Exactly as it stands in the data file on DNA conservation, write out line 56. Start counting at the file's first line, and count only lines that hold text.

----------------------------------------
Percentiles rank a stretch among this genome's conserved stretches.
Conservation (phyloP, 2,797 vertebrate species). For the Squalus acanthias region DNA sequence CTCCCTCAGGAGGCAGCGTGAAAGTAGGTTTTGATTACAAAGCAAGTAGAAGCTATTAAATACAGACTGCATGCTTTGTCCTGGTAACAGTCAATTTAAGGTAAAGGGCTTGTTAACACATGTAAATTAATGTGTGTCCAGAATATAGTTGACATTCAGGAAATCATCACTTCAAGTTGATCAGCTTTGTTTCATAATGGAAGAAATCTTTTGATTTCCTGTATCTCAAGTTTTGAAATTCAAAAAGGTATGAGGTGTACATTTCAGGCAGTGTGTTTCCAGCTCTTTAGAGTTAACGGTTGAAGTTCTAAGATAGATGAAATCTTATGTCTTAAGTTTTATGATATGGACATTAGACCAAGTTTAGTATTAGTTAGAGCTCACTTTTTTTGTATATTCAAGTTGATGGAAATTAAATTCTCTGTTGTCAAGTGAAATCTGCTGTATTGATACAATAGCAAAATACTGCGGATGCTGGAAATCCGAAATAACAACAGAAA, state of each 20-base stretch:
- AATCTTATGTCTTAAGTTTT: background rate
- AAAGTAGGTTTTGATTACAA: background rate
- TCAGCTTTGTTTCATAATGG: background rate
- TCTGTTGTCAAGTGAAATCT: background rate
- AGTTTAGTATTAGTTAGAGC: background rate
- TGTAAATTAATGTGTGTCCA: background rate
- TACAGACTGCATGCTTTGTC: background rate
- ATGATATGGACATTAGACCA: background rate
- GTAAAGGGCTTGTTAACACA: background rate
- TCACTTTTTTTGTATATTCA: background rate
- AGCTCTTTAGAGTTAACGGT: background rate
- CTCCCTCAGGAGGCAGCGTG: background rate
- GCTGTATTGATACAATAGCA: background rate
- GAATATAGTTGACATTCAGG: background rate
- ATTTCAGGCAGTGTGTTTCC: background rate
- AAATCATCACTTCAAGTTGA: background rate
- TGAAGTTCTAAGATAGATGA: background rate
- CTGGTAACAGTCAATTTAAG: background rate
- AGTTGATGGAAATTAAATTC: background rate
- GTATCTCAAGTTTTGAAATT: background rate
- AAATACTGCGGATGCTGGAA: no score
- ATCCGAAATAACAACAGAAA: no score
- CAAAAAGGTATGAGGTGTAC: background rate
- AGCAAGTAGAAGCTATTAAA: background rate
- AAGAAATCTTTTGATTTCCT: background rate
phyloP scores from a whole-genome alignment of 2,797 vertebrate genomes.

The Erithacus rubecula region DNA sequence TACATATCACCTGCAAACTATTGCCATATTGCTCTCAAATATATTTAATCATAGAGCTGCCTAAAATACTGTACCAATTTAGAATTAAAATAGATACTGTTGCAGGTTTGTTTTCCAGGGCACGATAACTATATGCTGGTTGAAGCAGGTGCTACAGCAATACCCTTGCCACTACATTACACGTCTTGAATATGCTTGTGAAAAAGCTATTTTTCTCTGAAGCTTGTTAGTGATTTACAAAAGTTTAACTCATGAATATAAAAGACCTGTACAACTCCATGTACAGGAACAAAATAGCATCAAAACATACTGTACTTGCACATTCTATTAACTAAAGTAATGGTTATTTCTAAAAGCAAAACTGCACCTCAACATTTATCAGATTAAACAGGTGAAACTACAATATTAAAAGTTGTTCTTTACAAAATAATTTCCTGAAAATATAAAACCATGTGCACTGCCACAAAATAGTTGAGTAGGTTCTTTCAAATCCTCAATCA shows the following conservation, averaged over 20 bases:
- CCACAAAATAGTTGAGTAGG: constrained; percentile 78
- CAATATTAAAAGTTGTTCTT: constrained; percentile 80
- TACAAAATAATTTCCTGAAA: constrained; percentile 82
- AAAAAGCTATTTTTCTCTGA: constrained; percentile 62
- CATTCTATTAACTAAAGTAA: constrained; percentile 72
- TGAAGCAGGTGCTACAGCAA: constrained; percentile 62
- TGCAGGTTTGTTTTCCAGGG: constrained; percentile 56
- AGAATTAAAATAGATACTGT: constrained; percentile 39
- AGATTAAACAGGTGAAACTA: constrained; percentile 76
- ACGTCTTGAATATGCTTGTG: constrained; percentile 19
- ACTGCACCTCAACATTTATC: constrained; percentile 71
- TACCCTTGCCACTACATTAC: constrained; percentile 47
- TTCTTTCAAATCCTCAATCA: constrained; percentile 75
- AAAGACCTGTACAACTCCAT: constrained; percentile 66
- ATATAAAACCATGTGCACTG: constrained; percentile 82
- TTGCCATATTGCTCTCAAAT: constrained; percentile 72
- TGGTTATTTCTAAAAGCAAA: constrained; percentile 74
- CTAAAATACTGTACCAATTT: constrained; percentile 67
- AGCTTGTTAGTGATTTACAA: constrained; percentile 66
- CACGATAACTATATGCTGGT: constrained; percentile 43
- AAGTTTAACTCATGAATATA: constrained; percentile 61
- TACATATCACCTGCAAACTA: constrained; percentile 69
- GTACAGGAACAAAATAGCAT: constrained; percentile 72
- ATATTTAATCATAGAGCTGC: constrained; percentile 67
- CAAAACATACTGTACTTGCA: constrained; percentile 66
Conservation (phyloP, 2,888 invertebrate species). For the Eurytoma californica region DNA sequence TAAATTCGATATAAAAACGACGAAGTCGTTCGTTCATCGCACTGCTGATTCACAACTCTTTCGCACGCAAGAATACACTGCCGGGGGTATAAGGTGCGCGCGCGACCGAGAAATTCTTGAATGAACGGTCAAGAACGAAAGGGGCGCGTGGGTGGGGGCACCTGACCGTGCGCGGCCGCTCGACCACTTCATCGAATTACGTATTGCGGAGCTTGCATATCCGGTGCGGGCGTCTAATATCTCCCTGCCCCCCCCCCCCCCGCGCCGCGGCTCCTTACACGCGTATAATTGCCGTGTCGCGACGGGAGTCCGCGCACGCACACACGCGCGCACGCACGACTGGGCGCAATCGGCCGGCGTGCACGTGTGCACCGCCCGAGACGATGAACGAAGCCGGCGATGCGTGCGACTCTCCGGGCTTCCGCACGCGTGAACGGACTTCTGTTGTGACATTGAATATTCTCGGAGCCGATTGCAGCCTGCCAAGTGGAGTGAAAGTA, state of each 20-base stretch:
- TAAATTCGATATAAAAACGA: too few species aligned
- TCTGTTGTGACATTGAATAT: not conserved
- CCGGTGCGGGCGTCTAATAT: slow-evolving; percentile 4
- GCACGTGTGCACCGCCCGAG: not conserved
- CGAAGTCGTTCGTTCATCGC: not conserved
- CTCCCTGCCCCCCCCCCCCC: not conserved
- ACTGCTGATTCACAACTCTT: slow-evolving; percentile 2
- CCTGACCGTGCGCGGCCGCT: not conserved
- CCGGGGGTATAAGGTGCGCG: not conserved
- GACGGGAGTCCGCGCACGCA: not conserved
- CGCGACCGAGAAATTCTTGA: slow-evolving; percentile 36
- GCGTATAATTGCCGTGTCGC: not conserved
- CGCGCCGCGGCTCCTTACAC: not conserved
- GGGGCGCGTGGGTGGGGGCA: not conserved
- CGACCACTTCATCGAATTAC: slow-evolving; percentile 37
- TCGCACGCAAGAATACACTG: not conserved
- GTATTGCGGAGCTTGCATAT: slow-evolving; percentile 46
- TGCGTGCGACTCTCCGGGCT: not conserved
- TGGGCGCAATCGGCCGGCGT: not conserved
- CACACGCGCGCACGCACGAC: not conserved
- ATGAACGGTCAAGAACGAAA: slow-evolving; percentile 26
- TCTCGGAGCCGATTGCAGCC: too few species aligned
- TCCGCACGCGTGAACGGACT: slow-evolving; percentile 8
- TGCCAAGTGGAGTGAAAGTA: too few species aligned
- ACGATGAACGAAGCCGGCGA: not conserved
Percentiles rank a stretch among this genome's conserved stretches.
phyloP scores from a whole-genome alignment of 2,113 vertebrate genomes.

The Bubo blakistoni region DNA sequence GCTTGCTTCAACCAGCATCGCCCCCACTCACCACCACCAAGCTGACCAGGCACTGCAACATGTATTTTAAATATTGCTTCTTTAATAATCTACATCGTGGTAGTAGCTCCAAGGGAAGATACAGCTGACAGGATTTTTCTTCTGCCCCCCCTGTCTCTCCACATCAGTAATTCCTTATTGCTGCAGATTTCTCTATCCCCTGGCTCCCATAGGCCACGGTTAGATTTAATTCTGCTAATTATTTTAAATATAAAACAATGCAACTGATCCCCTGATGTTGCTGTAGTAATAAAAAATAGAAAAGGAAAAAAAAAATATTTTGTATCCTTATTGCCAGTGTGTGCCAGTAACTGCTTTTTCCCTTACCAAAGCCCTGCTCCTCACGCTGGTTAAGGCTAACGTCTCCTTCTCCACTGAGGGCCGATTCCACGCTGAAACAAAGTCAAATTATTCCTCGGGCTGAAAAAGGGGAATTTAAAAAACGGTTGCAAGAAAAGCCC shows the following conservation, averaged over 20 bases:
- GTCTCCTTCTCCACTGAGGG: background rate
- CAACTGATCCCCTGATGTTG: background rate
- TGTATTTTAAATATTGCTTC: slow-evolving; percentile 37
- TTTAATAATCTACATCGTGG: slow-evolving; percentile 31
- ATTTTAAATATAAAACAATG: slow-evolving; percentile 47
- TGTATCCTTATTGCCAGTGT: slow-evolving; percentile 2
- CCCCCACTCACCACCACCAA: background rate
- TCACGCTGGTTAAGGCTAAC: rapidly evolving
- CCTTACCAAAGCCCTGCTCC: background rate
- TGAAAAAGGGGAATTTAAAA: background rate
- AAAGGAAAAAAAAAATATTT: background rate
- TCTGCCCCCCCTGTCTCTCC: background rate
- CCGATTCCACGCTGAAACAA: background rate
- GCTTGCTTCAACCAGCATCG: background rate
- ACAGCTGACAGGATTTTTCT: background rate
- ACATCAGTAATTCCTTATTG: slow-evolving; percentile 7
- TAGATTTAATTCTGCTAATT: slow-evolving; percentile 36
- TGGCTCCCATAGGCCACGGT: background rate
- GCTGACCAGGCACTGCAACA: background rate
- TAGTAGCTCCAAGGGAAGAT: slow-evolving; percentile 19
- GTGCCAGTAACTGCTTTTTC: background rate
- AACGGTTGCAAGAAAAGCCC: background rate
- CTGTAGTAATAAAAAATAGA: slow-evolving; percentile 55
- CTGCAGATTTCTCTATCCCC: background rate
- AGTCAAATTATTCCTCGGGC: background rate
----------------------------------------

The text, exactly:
- TAAATTCGATATAAAAACGA: too few species aligned